Kevin Schreiber (kevin@cleanyourname.com) is an idiot.

December 20, 2012
Screen shot 2012-12-20 at 16.43.33 PM

Thanks, Siri. Now, find me some scummy SEO marketer in New York…

After yesterday’s post, you’d think that sleezy SEO marketers would understand that we don’t want what they’re selling.

Nope. Read the rest of this entry »


The 4 Hour Reputation, and How I Built My Zoning Law Practice

December 19, 2012

[Editor's Note: I wrote a piece about my zoning practice a little awhile back and then decided not to publish it. However, a few days ago I read this article by Rachel Rodgers in Forbes magazine. Her advice to other lawyers? Ditch the physical office and use social media to manufacture a reputation online, just like Tim Ferriss suggests in the book 4 Hour Work Week. The 4 Hour Expert method involves self creating publicity, and then using that publicity to perpetuate your self proclaimed "expertise." The idea behind the 4 Hour Expert isn't to acquire any actual expertise - just trick people into thinking you have them.

So who is Rachel Rodgers, and why is she in Forbes magazine?

To her credit, Rachel has implemented the 4 Hour Work Week model successfully. She started her own virtual law practice (called a "VLO" by cool fancy people), and declared it to be a success, thereby becoming a self-proclaimed authority on starting a VLO. How did she "become so successful?" According to this video (scroll to 19:45), Rachel initially used HARO (Help A Reporter Out) to get mentioned by a few "entrepreneur magazines", including Forbes and MSNBC, which she then used as "proof" that she is an authority. It was a great story for the press - young lawyer starts a fresh new law firm on the internet and becomes successful. However, it all sort of fell apart when put under some scrutiny.

Nevertheless, Rachel became a "4 hour expert" in starting virtual law offices by generating publicity for herself, and then using that publicity to manufacture expertise in starting VLOs. Now she sells the same "4 Hour" model to other people, which you can do with just about any area of law. But is the 4 Hour method really worth anything to a law practice in the long run...?]

Read the rest of this entry »


Your Legal Marketing is Invalid.

December 19, 2012

Today we received an email from “Jane”, a marketer who claimed she was “doing some research on bloggers in the legal field” and said she “found [our] site while [she] was researching websites that may be looking for guest bloggers.”

Already I know that she is either 1) lying; or 2) really, really bad at research. I think we’ve made our position regarding third party marketing pretty clear before, and we’ve surely never expressed an interest in guest bloggers.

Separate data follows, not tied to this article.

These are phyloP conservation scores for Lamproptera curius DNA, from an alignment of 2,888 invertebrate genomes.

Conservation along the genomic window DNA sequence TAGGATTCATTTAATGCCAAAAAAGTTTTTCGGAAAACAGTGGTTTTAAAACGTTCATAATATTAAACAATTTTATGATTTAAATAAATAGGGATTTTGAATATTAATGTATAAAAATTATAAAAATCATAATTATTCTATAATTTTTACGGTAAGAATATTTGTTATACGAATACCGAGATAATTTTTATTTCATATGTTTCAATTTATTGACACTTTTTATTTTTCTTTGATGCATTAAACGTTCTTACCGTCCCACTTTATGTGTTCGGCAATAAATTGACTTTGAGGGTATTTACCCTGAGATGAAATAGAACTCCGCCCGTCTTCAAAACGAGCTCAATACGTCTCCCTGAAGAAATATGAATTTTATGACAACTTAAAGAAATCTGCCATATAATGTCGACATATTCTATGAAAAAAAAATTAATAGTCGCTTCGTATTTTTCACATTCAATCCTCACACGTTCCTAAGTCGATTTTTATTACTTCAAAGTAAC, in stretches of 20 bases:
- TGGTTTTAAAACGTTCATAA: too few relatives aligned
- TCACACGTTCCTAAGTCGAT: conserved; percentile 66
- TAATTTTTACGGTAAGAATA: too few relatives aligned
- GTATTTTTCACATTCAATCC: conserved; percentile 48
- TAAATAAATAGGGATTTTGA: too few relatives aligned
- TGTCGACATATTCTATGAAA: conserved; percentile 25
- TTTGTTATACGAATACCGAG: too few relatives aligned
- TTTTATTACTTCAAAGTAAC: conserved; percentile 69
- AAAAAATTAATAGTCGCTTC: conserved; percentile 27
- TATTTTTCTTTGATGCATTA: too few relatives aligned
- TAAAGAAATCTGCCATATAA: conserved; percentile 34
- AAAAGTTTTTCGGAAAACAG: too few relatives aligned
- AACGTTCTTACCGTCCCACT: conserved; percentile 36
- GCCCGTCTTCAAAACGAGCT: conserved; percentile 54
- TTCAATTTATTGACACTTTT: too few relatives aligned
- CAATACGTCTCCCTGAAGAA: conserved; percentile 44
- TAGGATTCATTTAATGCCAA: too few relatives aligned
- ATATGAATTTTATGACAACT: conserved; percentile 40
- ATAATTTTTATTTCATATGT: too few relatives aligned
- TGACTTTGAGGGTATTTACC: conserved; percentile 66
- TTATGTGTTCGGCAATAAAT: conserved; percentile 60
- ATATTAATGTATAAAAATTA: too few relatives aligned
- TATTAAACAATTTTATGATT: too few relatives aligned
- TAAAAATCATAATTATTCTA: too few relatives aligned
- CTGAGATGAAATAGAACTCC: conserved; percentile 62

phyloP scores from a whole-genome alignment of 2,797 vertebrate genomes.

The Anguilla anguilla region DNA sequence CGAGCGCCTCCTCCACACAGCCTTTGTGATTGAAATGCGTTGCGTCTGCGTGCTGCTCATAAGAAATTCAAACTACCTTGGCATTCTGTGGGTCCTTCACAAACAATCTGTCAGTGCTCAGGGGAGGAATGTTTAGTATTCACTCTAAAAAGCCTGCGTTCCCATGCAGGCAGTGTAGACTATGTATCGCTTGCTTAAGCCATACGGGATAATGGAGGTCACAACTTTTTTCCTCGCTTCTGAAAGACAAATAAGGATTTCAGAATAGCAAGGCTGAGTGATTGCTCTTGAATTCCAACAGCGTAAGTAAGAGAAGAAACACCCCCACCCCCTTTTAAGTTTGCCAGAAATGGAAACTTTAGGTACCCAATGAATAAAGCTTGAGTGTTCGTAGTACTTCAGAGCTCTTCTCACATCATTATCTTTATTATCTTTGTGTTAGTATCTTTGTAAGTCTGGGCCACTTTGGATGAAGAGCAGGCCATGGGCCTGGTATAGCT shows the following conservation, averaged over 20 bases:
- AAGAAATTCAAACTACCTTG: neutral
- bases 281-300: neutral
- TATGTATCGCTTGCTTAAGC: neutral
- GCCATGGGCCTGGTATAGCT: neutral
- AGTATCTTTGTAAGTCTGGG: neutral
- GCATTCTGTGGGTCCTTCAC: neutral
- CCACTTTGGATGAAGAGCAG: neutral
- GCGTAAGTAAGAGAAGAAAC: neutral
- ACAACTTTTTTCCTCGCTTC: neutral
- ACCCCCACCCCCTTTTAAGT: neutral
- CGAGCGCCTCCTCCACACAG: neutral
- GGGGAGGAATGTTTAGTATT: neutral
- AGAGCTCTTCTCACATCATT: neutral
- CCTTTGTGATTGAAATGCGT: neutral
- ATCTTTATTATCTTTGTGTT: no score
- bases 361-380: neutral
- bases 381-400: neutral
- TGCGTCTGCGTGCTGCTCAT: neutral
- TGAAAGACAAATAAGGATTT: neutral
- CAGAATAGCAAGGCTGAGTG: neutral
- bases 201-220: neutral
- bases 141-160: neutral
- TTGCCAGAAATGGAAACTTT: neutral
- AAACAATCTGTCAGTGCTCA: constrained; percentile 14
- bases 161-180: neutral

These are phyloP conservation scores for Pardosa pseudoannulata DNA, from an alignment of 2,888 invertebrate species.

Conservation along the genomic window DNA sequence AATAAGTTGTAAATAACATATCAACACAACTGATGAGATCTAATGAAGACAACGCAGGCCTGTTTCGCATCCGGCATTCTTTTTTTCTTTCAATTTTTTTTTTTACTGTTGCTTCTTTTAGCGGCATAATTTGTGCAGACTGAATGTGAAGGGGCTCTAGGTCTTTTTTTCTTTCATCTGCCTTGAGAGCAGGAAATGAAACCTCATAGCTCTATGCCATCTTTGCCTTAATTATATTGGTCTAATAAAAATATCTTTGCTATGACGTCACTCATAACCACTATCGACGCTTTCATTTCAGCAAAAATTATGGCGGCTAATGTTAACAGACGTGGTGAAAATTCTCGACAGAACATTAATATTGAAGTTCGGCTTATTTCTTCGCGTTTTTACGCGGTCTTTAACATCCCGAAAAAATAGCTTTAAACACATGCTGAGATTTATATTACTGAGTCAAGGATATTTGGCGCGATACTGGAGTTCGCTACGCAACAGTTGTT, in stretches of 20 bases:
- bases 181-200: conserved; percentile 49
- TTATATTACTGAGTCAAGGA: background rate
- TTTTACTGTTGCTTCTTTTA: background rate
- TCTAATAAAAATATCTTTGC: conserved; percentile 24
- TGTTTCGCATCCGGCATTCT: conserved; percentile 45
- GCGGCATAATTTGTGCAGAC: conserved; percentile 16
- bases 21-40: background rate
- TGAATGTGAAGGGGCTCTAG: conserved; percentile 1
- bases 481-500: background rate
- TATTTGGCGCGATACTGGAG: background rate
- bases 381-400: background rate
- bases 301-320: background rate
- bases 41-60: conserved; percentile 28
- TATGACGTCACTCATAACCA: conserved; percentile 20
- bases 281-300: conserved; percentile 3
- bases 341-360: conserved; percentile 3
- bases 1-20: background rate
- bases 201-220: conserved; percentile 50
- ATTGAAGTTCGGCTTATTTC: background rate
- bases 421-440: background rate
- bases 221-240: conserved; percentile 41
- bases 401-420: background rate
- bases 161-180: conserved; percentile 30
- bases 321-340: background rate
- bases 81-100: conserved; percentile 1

Either way, I’m already not inclined to hire her for anything.  Read the rest of this entry »


A Night Like This

December 18, 2012

STRAIGHT CASH“Looks cold and rainy outside”, I think to myself. “I’d sure hate to be out there today…”

[DING] Google Reminder: Hearing before Judge Robinson today at 11:30…

No, don’t worry, I won’t be schlepping to the courthouse in bad weather. That’s for fogies. Evidentiary hearings are done on Skype nowadays. Which is good, because I’m so warm in my robe. How anyone practices law in a “brick and mortar” setting is beyond me… morons.

“Good morning, Judge Robinson. I emailed you all the defendant’s exhibits before hand. Just a sec… cat! Get down from the counter! Sorry about that, Your Honor. My cat is always up on the counter, such a bad kitty. In any event, the court and opposing counsel have been emailed my exhibits. Anyway, my witness should be logging into Skype shortly. If I may make a proffer, Ms. Jones is going to testify to…”

That went well. I think I’ll go to the gym and do some food shopping. Then maybe take a nap. Work life balance is important, you know.

[DING] “Dear Jordan: we need to schedule depositions. Please give me some dates you are available. Your office or mine?”
Reply: “I don’t have an office, and I will be on a beach in France all of next month, so we’ll need to do them over Skype.”
Opposing counsel: “Sounds great.”
Reply: “You don’t need to mail me a confirmatory letter. I’m a virtual lawyer, so I don’t get mail. Emails are all I accept.”

Oh cool, an email from a new client. How did I get this client? No, I didn’t meet them out at the bar. No, I didn’t meet them through a civic association, or through an organization I’m in, nor were they referred to me.

“Networking” and having a good reputation is for old people.

I did it the new way – by manufacturing a reputation on the internet. I wrote a blog post and Tweeted about taxes. Based on my blog and Tweets, this guy decided to trust me with some of the most important legal decisions in his life. How cool is that, eh? Here I am sitting on my couch, raking in new clients AND being a lawyer.

Read the rest of this entry »


A Day Like This

December 18, 2012

“Ah, discovery court…”, I thought to myself, “where the dreams of baby lawyers go to die.” Discovery court is a funny animal. It is a giant courtroom packed with about a hundred other lawyers, most wearing suits from JC Penny or with holes in them. The actual hearing usually lasts about 10 seconds, and the judge usually accuses both sides of acting like children. It always smells faintly of cigarette smoke and cheap cologne, with a just hint of booze in there.

If you have any delusions that law is prestigious, spend a day in discovery court and you’ll quickly learn otherwise.